Wednesday, Aug. 27, 2008

Buddha smiles on Silver Spring's Lotus Café

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The crispy fried fish at the new Lotus Café Vietnamese Restaurant is not the whole head and tail on the bone variety. Instead, it's a pair of flaky boneless filets of tilapia rubbed with minced lemon grass and salt, then gently fried. The crisp lemony breading is complimented by a slaw of julienne carrots and taro root tossed in a slightly acidic mirin dressing, and garnished with lettuce, tomatoes and sprigs of fresh cilantro. These are fresh ingredients, well composed and presented, and at $12.99, the dish is innovative and satisfying.

Lotus Café opened July 10 in the spot formerly occupied by My-Le. It faces the pink railing of the train overpass just off Sligo Avenue, and street parking is good right around the restaurant. The patio deck, decorated with string lights and plastic banana trees, is a pleasant place to sit on a warm evening, despite the occasional passing freight train.

The pallet of Vietnamese ingredients is not complicated. With its spicy chilies, sprigs of fresh herbs, lean meats and seafood or tofu, and a minimum of fats and oils, Vietnamese cuisine is designed to refresh and nourish in a hot humid climate. Vietnamese cuisine is particularly considerate of vegetarians; at least seven vegetarian entrees are on Lotus' menu.

Sampling a wide variety of appetizers and dipping sauces is a great way to start. The salad or summer roll, the classic Vietnamese appetizer, is made by the book: vermicelli rice noodles, herbs, shredded lettuce and your choice of shrimp, chicken or tofu tightly wrapped in rice paper and served with a rich yet mild peanut sauce. Imperial rolls are more indulgent salad rolls, with crispy fried pork and wonton skins added to the mix. Lotus' beef wrapped in grape leaves are about three bites of mildly seasoned ground beef wrapped in a briny leaf, grilled to perfection at the order and served with a refreshing citrus dipping sauce.

Lotus's combo of grilled skewers — beef, chicken, shrimp or pork — is also great for sharing and dipping. The meats and shrimp on each skewer are tender and flavorful from proper marinating. Grilled just right, they are served with a sweet and sour chili dipping sauce. The skewers reappear on the menu as an entrée salad, atop a bowl of dressed greens, vermicelli rice noodles, crushed roasted peanuts and a sprig of fresh mint.

The dipping sauce completes Vietnamese noodles and appetizers. The silky rice wrapper of the steamed pot stickers is designed to pick up just the right coating of jalapeno and sesame dipping sauce on its way to the mouth. Fried won tons are large triangles of crispy goodness served with a soy-based sauce. While the coating on the calamari fries is tasty and good for dipping, there is too much coating and too little calamari. Coconut butterfly shrimp is also a bit heavy on the slightly sweet coconut coating and light on shrimp.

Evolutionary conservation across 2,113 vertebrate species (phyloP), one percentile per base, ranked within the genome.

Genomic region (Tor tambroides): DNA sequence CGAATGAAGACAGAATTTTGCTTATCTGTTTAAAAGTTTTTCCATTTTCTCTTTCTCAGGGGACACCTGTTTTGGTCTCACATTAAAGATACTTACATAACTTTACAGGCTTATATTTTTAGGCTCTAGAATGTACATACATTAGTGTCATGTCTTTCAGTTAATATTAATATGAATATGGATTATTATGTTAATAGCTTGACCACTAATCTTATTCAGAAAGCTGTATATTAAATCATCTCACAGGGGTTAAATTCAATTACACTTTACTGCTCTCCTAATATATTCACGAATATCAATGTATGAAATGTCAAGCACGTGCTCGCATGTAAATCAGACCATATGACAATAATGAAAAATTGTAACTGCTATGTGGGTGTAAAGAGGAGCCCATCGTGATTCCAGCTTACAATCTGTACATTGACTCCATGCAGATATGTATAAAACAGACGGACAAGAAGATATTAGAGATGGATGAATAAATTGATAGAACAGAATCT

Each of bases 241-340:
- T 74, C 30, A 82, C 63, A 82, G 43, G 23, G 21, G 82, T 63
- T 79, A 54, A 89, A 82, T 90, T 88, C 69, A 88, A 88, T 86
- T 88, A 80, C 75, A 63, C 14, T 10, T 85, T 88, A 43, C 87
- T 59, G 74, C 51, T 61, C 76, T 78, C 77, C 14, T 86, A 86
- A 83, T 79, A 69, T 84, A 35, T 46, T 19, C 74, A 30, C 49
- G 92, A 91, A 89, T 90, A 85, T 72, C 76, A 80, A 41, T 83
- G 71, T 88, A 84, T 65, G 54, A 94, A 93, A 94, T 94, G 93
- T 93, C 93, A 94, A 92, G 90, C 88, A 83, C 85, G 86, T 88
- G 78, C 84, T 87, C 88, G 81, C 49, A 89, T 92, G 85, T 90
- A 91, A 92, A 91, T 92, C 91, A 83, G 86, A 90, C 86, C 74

French colonists left an indelible mark on Vietnamese cuisine. The origin of pho, the iconic steaming bowl of rice noodles, meats, sprouts and herbs served in a rich beef consommé, is the classic French braised beef dish pot au feu. At Lotus, pho is an event. The consommé is flavored with chilies and anise; the ultra-thinly sliced beef cooks on contact with the hot broth; the rice noodles are silky and translucent, and the sprigs of herbs and bean sprouts are crunchy and bursting with flavor.

The bottle of Sriracha hot chili sauce at the table should be used sparingly. Just the right amount of Sriracha brings out the flavors of lime and basil; too much, and the pallet is overwhelmed and begs for the relief of a "33" Vietnamese beer.

Of the entrees, the whole fish is the champion. A close second is the hot house steak (bo luc lac): cubes of lean steak seared in a very hot wok, then finished with jalapenos, roasted red and green peppers, scallions and onions, and served with a dipping sauce of lime juice and black pepper. Cashew chicken arrives scalding hot from the wok. Morsels of chicken are seared, and then the gravy is built in the same hot pan with dense brown sauces and cashew nuts.

The food at Lotus is not as much about complicated techniques or exotic ingredients as it is about fresh ingredients, minimal handling and layers of textures and flavors simply presented. We asked our server to select our menu for us, and he was happy to oblige. Appetizers and shared entrees came out in good order, and the house was pleased to demonstrate the talent in the kitchen and the hospitality of the service.